Harlem State Senator Bill Perkins revealed to the Observer today he intends to seek the seat of retiring Congressman Charles Rangel next year—making him the fifth contender to declare his intention to run.
Speaking after an unrelated event in his upper Manhattan district, Mr. Perkins said he believed his nine years in the State Senate and previous seven years in the City Council gave him the qualifications and name recognition to fill Mr. Rangel’s seat. He has yet to file, but said he would begin organizing his campaign in the coming weeks and months.
“I’ve given a lot of thought to it, and I’m looking forward to replacing him,” the Democratic legislator said. “We’re putting the operation in place, and we think we’re going to be successful. I’ve served this district for many years.”
The shape and demographics of Mr. Rangel’s Manhattan and Bronx-spanning district have changed during his 44 years in office, going from overwhelmingly black to majority Latino with a growing white population. Strong turnout among African Americans combined with divisions between different Hispanic blocs allowed the octogenarian congressman to twice beat back primary challenges from Dominican-American State Senator Adriano Espaillat.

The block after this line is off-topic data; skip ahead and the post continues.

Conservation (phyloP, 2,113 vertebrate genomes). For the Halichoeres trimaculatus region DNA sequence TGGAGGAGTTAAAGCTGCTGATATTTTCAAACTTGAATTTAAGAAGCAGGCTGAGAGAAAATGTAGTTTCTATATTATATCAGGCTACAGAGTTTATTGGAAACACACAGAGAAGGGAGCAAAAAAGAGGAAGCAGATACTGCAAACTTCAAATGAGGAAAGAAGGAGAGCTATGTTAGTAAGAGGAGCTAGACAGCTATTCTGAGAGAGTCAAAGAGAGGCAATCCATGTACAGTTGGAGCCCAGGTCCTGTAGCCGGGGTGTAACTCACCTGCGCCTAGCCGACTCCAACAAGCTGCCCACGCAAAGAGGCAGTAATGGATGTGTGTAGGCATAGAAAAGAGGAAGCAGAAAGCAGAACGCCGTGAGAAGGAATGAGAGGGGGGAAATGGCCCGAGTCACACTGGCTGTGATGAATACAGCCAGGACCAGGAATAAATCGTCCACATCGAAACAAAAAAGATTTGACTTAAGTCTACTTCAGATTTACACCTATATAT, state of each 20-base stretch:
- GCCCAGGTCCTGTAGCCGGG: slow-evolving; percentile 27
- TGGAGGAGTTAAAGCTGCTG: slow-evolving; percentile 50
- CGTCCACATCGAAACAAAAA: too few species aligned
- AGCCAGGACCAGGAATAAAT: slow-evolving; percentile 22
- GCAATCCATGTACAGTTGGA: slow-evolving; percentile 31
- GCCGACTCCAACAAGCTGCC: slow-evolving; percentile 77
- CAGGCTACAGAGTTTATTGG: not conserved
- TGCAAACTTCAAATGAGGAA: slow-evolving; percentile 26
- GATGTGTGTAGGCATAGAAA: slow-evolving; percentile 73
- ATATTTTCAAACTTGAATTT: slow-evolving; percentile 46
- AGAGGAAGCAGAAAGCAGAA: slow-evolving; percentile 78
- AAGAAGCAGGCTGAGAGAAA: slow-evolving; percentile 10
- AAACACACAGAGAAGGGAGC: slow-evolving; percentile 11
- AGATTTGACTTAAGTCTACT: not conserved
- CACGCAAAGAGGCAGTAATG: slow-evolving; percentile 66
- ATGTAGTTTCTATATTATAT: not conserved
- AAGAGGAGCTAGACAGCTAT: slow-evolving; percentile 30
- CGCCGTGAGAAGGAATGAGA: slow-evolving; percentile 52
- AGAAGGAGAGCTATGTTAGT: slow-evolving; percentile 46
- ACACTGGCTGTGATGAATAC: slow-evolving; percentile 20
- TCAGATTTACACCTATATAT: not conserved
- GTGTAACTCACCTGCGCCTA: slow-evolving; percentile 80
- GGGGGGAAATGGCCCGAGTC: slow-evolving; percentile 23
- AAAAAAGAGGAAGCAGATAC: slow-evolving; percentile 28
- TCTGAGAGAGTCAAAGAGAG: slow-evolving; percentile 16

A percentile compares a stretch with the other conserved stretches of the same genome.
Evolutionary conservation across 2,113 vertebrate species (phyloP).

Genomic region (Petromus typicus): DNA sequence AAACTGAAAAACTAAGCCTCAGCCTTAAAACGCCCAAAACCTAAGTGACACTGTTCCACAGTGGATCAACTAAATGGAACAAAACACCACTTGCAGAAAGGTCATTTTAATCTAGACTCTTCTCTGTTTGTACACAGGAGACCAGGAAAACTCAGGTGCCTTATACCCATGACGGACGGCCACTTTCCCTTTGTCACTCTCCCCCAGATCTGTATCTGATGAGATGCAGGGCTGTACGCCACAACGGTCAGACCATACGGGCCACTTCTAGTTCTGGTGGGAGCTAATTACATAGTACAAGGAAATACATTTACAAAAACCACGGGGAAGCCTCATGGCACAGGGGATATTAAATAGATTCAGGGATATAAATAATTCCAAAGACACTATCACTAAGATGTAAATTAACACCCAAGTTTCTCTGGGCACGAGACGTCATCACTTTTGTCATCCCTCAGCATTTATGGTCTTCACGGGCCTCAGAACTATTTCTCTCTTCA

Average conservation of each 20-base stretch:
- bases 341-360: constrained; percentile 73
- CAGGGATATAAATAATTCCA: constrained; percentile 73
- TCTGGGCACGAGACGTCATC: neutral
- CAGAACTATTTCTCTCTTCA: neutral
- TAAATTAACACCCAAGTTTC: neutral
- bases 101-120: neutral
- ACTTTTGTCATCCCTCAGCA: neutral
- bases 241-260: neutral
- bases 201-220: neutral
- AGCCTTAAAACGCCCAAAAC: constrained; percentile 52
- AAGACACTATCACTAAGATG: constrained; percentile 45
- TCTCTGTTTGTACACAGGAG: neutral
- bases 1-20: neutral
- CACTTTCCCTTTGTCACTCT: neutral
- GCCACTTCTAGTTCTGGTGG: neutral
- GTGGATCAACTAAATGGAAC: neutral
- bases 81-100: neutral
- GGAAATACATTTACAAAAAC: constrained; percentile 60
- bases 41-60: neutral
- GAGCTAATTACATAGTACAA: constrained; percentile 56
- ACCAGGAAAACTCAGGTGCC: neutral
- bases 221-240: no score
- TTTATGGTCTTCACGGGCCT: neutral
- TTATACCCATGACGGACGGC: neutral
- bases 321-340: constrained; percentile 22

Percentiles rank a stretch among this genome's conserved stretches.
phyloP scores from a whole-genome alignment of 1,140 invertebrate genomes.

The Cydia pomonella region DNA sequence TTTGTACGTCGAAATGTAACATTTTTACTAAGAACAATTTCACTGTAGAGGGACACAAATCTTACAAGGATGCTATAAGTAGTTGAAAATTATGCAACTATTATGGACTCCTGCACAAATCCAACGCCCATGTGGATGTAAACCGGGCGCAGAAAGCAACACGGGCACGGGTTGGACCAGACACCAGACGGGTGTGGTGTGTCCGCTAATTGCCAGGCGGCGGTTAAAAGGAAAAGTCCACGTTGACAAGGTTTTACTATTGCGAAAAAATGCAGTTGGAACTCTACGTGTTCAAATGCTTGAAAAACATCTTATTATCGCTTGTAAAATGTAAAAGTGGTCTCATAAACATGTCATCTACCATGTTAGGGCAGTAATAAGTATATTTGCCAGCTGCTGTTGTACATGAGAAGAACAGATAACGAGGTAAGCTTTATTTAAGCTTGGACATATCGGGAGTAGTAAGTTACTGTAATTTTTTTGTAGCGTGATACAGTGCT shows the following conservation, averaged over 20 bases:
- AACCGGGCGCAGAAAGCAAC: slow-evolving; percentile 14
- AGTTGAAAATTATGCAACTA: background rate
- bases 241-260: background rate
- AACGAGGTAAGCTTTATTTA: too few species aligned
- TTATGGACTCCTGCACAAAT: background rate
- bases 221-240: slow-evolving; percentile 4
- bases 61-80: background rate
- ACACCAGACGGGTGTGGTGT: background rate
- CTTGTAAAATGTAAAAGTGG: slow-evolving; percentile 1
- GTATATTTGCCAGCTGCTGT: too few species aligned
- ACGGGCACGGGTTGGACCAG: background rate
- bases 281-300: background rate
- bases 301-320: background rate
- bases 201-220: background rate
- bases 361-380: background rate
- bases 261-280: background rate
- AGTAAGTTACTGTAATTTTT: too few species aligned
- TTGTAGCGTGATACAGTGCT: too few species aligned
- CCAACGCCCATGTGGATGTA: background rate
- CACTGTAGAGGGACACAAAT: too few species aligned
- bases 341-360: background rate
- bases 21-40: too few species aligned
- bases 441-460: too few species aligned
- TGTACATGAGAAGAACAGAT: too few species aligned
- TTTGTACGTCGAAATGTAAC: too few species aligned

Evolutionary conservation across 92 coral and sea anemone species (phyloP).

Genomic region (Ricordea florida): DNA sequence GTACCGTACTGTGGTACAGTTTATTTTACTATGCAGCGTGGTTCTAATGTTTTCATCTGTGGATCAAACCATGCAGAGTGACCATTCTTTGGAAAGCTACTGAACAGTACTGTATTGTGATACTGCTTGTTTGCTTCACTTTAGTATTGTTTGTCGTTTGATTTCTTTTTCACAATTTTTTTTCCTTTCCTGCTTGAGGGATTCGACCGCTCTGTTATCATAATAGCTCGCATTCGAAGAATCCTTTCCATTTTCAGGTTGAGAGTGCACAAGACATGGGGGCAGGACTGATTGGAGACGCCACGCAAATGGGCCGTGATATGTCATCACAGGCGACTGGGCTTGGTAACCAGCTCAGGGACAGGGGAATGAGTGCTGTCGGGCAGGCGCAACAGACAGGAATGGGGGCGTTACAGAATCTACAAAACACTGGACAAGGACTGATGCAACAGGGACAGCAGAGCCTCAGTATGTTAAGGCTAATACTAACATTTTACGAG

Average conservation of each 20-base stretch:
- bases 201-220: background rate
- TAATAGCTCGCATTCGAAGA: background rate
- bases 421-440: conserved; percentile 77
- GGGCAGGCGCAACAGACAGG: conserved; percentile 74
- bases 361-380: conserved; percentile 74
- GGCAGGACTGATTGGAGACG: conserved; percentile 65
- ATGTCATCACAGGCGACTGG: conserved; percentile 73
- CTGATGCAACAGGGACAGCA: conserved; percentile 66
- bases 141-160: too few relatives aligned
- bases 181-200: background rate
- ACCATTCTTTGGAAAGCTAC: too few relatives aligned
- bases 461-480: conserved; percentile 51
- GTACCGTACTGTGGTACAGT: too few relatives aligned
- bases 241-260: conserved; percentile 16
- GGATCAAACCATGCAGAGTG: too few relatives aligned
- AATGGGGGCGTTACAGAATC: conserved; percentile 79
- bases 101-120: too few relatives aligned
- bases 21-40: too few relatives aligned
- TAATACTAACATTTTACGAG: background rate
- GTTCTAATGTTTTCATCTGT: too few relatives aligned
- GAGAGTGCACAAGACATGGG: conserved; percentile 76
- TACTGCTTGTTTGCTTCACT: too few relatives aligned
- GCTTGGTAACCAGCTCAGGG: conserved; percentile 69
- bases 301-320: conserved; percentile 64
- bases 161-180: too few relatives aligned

But one other prominent black Democrat has already declared his candidacy—Assemblyman Keith Wright, a longtime Rangel ally who has already raised almost $150,000 toward his bid. Also already in the race is Adam Clayton Powell IV, a former East Harlem councilman and assemblyman and the son of Mr. Rangel’s legendary predecessor, Congressman Adam Clayton Powell Jr. Harlem Rev. Suzanne Johnson Cook has also declared her candidacy, and current East Harlem Assemblyman Robert Rodriguez is reportedly also eyeing a run.
Stay-at-home father Michael Gallagher of Washington Heights, a political newcomer, has also announced his intention to run for the Democratic nomination.
Mr. Espaillat has yet to declare his intention to run again, but many insiders suspect that he will. In such a deep-blue district, winning the Democratic primary is tantamount to victory.
Mr. Perkins believed he could still win the primary handily, despite the competition.
“Get the votes from most of the people who live in the district, that’s the plan,” he told the Observer, when asked about his strategy.